United States District Court, E.D. Wisconsin
JOSEPH, UNITED STATES MAGISTRATE JUDGE
Lorenzo Jew, an inmate confined at the Green Bay Correctional
Institution (“GBCI”), filed a pro se
complaint under 42 U.S.C. § 1983 alleging that the
defendants violated his constitutional rights. This matter is
before the court on Jew's motion for leave to proceed
without prepaying the filing fee and for screening of his
court has jurisdiction to resolve Jew's motion to proceed
without prepaying the filing fee and to screen the complaint
in light of Jew's consent to the full jurisdiction of a
magistrate judge and the Wisconsin Department of
Justice's limited consent to the exercise of magistrate
judge jurisdiction as set forth in the Memorandum of
Understanding between the Wisconsin Department of Justice and
Motion for Leave to Proceed without Prepaying the Filing
Prison Litigation Reform Act (PLRA) applies to this case
because Jew was a prisoner when he filed his complaint.
See 28 U.S.C. § 1915(h). The PLRA allows the
court to give a prisoner plaintiff the ability to proceed
with his case without prepaying the civil case filing fee. 28
U.S.C. § 1915(a)(2). When funds exist, the prisoner must
pay an initial partial filing fee. 28 U.S.C. §
1915(b)(1). He must then pay the balance of the $350 filing
fee over time, through deductions from his prisoner account.
August 29, 2019, the court ordered Jew to pay an initial
partial filing fee of $15.12. (ECF No. 8.) Jew paid that fee
on September 23, 2019. The court will grant Jew's motion
for leave to proceed without prepaying the filing fee. He
must pay the remainder of the filing fee over time in the
manner explained at the end of this order.
Screening the Complaint
Federal Screening Standard
the PLRA, the court must screen complaints brought by
prisoners seeking relief from a governmental entity or
officer or employee of a governmental entity. 28 U.S.C.
§ 1915A(a). The court must dismiss a complaint if the
prisoner raises claims that are legally “frivolous or
malicious, ” that fail to state a claim upon which
relief may be granted, or that seek monetary relief from a
defendant who is immune from such relief. 28 U.S.C. §
determining whether the complaint states a claim, the court
applies the same standard that applies to dismissals under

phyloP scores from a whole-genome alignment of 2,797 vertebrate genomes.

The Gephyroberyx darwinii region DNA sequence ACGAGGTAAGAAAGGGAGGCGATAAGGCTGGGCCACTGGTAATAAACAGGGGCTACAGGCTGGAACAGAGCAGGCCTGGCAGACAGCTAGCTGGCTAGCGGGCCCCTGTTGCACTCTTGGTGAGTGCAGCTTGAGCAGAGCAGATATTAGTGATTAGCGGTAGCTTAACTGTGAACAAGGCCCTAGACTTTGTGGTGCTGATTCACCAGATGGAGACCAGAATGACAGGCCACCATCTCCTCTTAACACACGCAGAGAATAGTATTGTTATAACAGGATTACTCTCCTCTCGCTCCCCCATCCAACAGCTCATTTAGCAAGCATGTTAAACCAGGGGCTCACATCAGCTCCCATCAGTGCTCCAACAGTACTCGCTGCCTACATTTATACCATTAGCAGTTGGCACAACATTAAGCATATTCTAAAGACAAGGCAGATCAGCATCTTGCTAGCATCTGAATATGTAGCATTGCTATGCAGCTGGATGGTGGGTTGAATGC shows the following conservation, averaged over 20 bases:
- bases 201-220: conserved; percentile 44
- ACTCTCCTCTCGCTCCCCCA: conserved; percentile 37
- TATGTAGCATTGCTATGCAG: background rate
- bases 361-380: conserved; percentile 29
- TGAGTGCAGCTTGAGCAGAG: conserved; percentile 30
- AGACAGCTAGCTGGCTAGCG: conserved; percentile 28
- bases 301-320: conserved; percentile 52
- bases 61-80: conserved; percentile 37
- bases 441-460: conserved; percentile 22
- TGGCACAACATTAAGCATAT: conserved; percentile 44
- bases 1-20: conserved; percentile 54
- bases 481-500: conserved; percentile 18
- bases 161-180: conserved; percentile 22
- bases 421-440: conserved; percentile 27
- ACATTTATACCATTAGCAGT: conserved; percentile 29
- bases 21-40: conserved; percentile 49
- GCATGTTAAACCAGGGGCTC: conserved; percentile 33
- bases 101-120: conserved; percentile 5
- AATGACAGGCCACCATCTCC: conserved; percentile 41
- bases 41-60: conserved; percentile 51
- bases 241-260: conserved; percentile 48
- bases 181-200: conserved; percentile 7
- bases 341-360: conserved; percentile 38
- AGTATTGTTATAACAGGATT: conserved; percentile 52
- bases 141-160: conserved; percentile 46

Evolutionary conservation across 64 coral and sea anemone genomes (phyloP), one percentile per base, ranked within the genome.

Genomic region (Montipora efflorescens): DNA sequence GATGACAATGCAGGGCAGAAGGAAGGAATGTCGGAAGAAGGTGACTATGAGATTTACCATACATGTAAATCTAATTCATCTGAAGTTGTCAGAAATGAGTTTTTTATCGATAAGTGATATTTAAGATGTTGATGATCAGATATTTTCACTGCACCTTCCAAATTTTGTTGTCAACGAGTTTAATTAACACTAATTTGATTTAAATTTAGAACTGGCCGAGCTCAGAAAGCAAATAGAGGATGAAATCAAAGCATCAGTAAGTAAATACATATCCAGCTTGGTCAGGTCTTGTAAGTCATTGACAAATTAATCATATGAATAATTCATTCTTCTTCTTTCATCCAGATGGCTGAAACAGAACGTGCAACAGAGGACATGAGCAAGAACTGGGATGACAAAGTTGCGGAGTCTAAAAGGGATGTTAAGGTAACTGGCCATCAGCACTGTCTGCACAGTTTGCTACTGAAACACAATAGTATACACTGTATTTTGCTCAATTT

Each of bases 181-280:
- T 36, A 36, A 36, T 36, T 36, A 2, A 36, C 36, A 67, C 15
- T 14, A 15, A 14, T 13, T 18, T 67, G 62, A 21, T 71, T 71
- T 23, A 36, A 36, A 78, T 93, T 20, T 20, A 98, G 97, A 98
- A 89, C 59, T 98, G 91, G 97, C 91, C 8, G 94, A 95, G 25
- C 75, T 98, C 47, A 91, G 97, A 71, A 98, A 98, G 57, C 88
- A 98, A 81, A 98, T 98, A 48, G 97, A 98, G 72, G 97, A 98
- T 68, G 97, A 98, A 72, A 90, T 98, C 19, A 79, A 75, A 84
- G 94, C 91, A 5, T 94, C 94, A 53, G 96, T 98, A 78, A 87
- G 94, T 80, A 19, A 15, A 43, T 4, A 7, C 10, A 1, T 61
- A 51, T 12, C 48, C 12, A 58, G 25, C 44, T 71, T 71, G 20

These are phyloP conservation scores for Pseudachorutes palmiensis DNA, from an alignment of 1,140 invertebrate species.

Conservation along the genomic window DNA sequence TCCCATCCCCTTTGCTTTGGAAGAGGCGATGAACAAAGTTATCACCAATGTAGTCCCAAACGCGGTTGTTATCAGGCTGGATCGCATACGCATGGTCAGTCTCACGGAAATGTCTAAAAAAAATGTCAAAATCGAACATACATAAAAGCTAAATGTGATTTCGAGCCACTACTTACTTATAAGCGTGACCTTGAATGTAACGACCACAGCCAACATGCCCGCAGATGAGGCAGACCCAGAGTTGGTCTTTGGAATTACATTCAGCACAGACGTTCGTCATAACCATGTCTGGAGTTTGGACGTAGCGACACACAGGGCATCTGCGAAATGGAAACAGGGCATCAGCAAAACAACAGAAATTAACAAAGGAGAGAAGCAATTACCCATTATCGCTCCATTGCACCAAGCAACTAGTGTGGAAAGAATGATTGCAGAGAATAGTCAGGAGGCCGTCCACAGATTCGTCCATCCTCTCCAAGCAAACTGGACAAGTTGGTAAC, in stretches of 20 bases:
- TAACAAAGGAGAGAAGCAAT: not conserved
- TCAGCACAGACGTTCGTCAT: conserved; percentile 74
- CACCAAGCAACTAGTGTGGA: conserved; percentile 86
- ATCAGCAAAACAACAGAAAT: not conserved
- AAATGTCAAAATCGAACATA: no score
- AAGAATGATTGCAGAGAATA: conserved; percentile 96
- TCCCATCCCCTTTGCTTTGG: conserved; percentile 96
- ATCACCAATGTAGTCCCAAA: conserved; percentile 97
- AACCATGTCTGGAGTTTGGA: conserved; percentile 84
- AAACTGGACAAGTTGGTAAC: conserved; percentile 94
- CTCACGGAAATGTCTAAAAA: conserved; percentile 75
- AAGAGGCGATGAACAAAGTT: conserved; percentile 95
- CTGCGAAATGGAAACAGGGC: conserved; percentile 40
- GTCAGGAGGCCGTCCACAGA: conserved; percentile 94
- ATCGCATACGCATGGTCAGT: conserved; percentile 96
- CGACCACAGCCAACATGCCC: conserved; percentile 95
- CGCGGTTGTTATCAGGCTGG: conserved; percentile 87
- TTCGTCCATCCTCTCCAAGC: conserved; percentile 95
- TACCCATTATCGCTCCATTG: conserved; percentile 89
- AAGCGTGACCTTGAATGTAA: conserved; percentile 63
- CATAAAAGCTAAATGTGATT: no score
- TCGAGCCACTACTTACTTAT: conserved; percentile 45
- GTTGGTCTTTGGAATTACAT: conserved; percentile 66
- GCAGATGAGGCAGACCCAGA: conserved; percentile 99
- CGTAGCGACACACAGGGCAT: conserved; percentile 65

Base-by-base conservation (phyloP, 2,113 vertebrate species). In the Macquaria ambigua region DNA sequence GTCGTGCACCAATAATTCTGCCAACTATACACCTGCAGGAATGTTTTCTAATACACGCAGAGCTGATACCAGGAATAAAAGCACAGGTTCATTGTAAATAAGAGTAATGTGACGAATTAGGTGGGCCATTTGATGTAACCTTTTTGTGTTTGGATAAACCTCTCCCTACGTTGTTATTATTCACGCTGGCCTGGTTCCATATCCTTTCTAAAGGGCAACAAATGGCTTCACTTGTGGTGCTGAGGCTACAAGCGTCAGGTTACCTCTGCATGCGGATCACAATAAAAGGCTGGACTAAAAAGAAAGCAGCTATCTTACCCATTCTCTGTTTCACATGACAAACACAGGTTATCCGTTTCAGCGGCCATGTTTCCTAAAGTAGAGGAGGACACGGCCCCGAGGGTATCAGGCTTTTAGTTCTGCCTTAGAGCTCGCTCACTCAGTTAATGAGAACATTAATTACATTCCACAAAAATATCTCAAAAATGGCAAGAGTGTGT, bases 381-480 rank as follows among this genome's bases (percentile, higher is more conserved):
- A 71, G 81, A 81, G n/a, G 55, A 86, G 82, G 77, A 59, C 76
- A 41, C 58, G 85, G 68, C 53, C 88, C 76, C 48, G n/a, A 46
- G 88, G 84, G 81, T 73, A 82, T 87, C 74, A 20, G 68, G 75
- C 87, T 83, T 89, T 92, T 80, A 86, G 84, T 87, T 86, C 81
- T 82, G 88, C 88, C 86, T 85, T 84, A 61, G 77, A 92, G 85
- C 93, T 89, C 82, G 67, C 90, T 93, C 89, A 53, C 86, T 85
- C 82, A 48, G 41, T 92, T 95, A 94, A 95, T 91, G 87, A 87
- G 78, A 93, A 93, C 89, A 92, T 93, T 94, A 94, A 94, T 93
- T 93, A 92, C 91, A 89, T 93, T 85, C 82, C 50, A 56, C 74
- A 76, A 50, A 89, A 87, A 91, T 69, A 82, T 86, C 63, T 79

Federal Rule of Civil Procedure 12(b)(6). See Cesal v.
Moats, 851 F.3d 714, 720 (7th Cir. 2017) (citing
Booker-El v. Superintendent, Ind. State Prison, 668
F.3d 896, 899 (7th Cir. 2012)). To state a claim, a complaint
must include “a short and plain statement of the claim
showing that the pleader is entitled to relief.”
Fed.R.Civ.P. 8(a)(2). The complaint must contain enough
facts, accepted as true, to “state a claim for relief
that is plausible on its face.” Ashcroft v.
Iqbal, 556 U.S. 662, 678 (2009) (quoting Bell
Atlantic Corp. v. Twombly, 550 U.S. 544, 570 (2007)).
“A claim has facial plausibility when the plaintiff
pleads factual content that allows a court to draw the
reasonable inference that the defendant is liable for the
misconduct alleged.” Id. (citing
Twombly, 550 U.S. at 556).
state a claim for relief under 42 U.S.C. § 1983, a
plaintiff must allege that someone deprived him of a right
secured by the Constitution or the laws of the United States,
and that whoever deprived him of this right was acting under
the color of state law. D.S. v. E. Porter Cty. Sch.
Corp., 799 F.3d 793, 798 (7th Cir. 2015) (citing
Buchanan-Moore v. Cty. of Milwaukee, 570 F.3d 824,
827 (7th Cir. 2009)). The court construes pro se
complaints liberally and it holds them to a less stringent
standard than pleadings drafted by lawyers. Cesal,
851 F.3d at 720 (citing Perez v. Fenoglio, 792 F.3d
768, 776 (7th Cir. 2015)).
sues Registered Nurse (“RN”) S. Steven, Daniel
LaVoie, Health Services Unit (“HSU”) Manager Ms.
Lusty, J. Perttu, Complaint Examiner Emily Davidson, Advanced
Practice Nurse Prescriber (“APNP”) Peter, and RN
Jane Doe. All defendants are alleged to be employees of the
GBCI. (ECF No. 1 at 2.)
alleges that he has been trying since April 2019 to get a
“proper diagnosis and medication” for a lip
condition. Id. On April 26, 2019, RN Steven saw Jew
and prescribed him petroleum jelly, but Jew informed Steven
that the jelly did not help. Id. On May 20, 2019,
Jew saw LaVoie, who referred him to dental care. Id.
About a week later, Jew saw RN Jane Doe, who prescribed him
“Bacitracin” ointment. Id. at 2-3. On
June 6, 2019, Jew saw APNP Peter, who prescribed A&D
ointment. Id. A day earlier, on June 5, 2019, Jew
wrote HSU Manager Lusty about his ongoing issues with his
lips. Id. at 3. About a week later, she responded
that he had “seen the doctor[, ] dentist[, ] and most
recently the APNP” and had no infection. Id.
She advised him to continue ...